Note: Most Internet Explorer 8 users encounter issues playing the presentation videos. Please update your browser or use a different one if available.

Testing Sensitivity to Emotional Prosody in Minimally-Verbal LFA

Friday, 3 May 2013: 14:00-18:00
Banquet Hall (Kursaal Centre)
J. Chiew1 and M. M. Kjelgaard2,3, (1)Neurology, Beth Israel Deaconess Medical Center and Harvard Medical School, Boston, MA, (2)Communication Sciences and Disorders, MGH Institute of Health Professions, Boston, MA, (3)Brain and Cognitive Sciences, MIT, Cambridge, MA

Autism spectrum disorders (ASDs) are characterized by immense heterogeneity – from individuals with high-functioning autism (HFA) who demonstrate only limited deficits in social communication, to those who are low-functioning (LFA) and fail to develop any shared symbolic system of communication.  It has been posited that typical infants utilize “prosodic bootstrapping” to acquire vocabulary and develop oral language: Child-directed speech presents infants with a unique affective speech register that cues them to distinguish individual speech sounds in their native language.  Yet research has found that very young children with ASD are less responsive to their mother’s voice, which may hinder successful language acquisition.  Perhaps the ability to perceive affective prosody is at the core of language and communication difficulties in the minimally verbal LFA subgroup, approximately 30% of the ASD population.  While recent scientific inquiry has made gains regarding ASDs, little research examining the minimally verbal LFA subgroup has been undertaken to date.  The present study sought to fill this gap, through an investigation of the ability of children on the autism spectrum, including minimally verbal LFA, to perceive angry, neutral, and happy prosody in low-pass filtered speech when provided with a structured training paradigm.


The main objective of this study was to determine the ability of children with ASD, including those who are minimally verbal, to perceive affective prosody.  Secondarily, this study also sought to determine what relationships exist between the ability to perceive affective prosody and social responsiveness and/or nonverbal cognitive ability.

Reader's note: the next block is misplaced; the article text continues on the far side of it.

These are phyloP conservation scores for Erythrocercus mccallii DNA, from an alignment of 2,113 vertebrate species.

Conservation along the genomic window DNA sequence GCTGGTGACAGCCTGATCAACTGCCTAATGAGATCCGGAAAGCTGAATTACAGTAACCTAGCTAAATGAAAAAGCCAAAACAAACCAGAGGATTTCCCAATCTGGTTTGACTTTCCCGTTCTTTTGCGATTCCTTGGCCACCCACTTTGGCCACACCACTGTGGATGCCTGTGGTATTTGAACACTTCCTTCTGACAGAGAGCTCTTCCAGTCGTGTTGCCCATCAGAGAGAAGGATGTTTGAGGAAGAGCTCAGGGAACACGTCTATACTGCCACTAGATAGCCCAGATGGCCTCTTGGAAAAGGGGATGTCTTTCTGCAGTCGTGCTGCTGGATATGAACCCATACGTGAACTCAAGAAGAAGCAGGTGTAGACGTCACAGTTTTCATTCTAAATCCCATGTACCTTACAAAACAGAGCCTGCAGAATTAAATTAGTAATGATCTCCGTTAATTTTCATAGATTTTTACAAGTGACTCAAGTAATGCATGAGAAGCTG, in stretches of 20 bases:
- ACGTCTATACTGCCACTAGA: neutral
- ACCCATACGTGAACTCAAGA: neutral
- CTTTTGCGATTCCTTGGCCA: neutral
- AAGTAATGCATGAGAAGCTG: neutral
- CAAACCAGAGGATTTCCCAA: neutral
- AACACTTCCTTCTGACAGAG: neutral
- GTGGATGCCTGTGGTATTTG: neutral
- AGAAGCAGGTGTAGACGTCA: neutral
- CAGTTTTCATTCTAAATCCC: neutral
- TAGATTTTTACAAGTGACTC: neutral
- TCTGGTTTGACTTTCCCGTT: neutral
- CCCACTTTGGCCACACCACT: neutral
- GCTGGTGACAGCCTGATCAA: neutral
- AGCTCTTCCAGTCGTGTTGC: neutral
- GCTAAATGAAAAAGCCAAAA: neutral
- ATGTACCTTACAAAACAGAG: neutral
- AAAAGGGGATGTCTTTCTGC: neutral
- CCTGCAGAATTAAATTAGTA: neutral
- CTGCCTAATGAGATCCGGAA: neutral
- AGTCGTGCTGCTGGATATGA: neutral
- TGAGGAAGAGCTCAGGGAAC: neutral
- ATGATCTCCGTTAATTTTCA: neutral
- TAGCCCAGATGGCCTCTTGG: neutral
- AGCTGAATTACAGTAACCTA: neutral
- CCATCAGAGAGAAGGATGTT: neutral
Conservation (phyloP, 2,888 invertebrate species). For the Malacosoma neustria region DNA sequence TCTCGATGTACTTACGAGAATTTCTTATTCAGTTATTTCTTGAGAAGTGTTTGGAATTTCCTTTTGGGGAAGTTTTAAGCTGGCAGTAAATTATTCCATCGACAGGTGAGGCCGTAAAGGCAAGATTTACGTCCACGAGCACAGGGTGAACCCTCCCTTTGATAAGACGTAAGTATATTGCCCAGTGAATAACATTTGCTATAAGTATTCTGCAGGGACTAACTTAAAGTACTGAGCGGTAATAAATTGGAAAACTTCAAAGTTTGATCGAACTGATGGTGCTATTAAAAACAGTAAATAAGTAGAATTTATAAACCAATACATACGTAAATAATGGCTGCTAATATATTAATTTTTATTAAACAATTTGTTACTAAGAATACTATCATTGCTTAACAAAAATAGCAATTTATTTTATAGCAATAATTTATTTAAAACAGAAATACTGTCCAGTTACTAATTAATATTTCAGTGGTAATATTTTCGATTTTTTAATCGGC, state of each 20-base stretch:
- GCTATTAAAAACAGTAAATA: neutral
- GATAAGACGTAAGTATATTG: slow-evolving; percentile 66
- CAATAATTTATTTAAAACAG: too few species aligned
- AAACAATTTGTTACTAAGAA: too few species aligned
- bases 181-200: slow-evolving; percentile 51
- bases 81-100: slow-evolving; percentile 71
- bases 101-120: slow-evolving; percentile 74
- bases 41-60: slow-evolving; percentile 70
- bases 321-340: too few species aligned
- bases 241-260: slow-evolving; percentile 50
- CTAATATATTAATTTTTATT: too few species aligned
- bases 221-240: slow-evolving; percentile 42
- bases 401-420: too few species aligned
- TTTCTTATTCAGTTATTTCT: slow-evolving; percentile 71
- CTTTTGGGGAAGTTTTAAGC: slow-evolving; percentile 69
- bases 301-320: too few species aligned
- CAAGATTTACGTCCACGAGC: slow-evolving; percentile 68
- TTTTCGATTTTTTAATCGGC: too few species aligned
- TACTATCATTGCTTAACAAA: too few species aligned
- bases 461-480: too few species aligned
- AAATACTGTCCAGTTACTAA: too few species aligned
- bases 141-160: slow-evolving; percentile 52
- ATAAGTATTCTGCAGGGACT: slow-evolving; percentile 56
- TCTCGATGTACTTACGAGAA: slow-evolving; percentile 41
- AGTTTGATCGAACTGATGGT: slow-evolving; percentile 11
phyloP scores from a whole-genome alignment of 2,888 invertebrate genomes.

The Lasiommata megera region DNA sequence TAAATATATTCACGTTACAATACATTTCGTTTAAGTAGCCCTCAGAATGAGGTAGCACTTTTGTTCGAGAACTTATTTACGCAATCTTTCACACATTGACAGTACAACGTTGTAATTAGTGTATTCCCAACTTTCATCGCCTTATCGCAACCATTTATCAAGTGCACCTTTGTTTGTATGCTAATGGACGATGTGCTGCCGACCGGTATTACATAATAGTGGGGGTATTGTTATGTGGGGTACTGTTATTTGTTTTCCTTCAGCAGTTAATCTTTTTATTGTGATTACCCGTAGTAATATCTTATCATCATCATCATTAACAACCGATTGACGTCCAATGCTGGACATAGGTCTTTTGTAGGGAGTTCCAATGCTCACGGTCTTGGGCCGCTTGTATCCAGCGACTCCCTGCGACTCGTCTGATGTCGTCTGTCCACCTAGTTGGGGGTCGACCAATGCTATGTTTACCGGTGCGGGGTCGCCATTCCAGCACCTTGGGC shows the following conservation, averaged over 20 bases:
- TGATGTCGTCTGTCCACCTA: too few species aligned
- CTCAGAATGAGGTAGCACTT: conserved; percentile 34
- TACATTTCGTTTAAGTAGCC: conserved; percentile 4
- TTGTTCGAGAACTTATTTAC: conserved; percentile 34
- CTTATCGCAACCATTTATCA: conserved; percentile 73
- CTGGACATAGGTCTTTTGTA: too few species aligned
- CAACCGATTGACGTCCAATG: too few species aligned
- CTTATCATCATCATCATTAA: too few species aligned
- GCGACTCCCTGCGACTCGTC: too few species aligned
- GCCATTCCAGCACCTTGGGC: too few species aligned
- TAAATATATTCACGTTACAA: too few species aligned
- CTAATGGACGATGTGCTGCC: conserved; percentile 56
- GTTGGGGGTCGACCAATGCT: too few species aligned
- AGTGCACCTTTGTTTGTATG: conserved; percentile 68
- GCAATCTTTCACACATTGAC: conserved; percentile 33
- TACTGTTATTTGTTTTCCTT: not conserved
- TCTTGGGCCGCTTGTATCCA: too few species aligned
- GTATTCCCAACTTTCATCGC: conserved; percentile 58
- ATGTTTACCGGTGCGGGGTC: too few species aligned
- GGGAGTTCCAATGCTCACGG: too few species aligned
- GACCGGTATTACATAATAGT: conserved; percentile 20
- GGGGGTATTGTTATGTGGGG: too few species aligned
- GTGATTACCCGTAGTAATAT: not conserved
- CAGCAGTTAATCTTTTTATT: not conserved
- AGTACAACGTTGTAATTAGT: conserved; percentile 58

To date, 13 children with ASD (11 LFA, 2 HFA) and 21 neuro-typical (NT) children have completed the experimental task and two additional measures (nonverbal cognitive ability, social responsiveness deficits) for regression analyses.  An innovative study design was developed that allowed minimally verbal LFA children to participate in and complete the experiment.  First, low-pass filtered sentences were used to eliminate the confounding factors in linguistic stimuli that are associated with language abilities (e.g., knowledge of vocabulary, syntax), and to accommodate the heterogeneity within the autism spectrum. Second, a systematically scaffolded training paradigm was used to teach task expectations to all participants, supporting successful task completion.


ASD participants recognized prosodic conditions significantly less accurately than NT participants, and took significantly longer times to recognize all sentences compared to NT participants.  The NT group required a significantly longer time to recognize affective prosody in shorter sentences compared to longer sentences, while the ASD group showed no such sentence length differences.  Angry prosody was consistently the most difficult to recognize across groups.  Nonverbal cognitive ability was a significant predictor for successful recognition of neutral and happy prosody; although low nonverbal cognitive skills do not preclude minimally verbal LFA children from correctly perceiving affective prosody.


This study demonstrated that it is possible for minimally verbal LFA children to successfully participate in experimental research using judgment tasks when provided with appropriate training, which is encouraging for translational purposes.  Results pertinent to the HFA and minimally verbal LFA subgroups and the implications for intervention will be discussed.

| More